Second Life: Just say yes

Mention Second Life to some people and you open a door to skepticism and dismissive opinions. It reminds me of similar reactions about blogging just a couple of years ago.

While I strongly believe that Second Life has enormous potential as a business environment – and, thus, is something people in business ought to be paying close attention to – I’m certainly not on a mission about it to persuade all and sundry to see it my way.

Either you will or you won’t. It’s entirely your choice.

But you owe it to yourself (at least) to consider as many angles as possible before you land on one side or other of the argument.

If you Google or Technorati for Second Life, you’ll turn up a mixture of intelligent commentary and lots of hype. It’s largely the latter that plays a key role in helping some people be skeptical and dismiss the whole thing as an overrated game.

It seems to me that too much of the negative commentary focuses on here-and-now matters that are largely to do with the frustrations of today’s technology.

I’m referring to things like slow networks, unable to connect to the Second Life grid, graphics issues with the program on your PC, having to upgrade it from time to time, and so forth. And some people seem to be hung up about how many avatars are online at any one time, kind of wondering why all the 2 million registered users aren’t hanging out in world.

Clearly such issues play a significant role in your Second Life experience, but they are not the important issues!

What’s far more important is to look beyond this myopic view and focus on what people are actually doing in Second Life (almost in spite of the technology).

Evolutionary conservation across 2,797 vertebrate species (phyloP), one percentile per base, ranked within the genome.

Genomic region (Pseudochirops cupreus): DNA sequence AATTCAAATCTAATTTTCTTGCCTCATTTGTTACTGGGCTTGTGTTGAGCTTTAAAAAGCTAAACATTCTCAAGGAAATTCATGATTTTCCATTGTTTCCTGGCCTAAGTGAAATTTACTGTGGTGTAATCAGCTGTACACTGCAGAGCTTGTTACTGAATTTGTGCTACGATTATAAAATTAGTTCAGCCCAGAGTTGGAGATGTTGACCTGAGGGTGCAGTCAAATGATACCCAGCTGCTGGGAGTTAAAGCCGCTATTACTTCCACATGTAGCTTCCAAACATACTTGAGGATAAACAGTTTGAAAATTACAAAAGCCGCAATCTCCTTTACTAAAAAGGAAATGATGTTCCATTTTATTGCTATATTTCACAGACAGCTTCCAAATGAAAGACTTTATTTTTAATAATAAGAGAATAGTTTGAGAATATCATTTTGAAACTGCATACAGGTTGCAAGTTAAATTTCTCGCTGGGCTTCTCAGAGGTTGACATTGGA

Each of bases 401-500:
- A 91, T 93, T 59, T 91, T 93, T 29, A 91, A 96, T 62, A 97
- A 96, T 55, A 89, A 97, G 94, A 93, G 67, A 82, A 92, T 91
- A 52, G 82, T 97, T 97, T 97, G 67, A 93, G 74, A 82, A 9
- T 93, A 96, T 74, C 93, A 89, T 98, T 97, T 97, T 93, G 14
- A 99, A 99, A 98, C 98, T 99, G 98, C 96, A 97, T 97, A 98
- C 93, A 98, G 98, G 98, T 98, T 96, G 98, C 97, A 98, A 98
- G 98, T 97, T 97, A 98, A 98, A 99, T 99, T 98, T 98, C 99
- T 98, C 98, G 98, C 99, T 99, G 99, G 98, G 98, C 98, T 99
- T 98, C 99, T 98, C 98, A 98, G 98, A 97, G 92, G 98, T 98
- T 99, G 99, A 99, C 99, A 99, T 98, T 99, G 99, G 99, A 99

In a pretty thoughtful piece in Second Life Insider last weekend, Tateru Nino wrote about the virtual world nay-sayers, and why they are saying no. The post included this credible view:

[...] Not all of our naysayers are strictly on the outside, either. Some of the most vociferous are residents who can’t let go. They may not log in anymore. They may have even cancelled their accounts. You’ll still see them, however, posting on blogs and forums — presumably to try to ruin it for others, though their motives in this wise would seem to be obscure. Many people just consider that to be griefing.

Writing in GigaGamez yesterday, Wagner James Au wrote a compelling post on Second Life around the concept of “it’s too hyped– and it’s not hyped enough.” Some excellent history and detailed commentary on many of the tech-related issues I mentioned above.

But maybe the best view of all came in this comment to Tateru Nino’s post:

[...] Does all this naysaying really matter? No. At the end of the day those who are into it will be into it, those who aren’t will resist it and the public will vote with their feet – they will either grab it with both hands and it will inevitably lead to (not be) the future of the Internet, or it won’t. And if it is, a whole lot of the naysayers will be left behind.

Amen to that.

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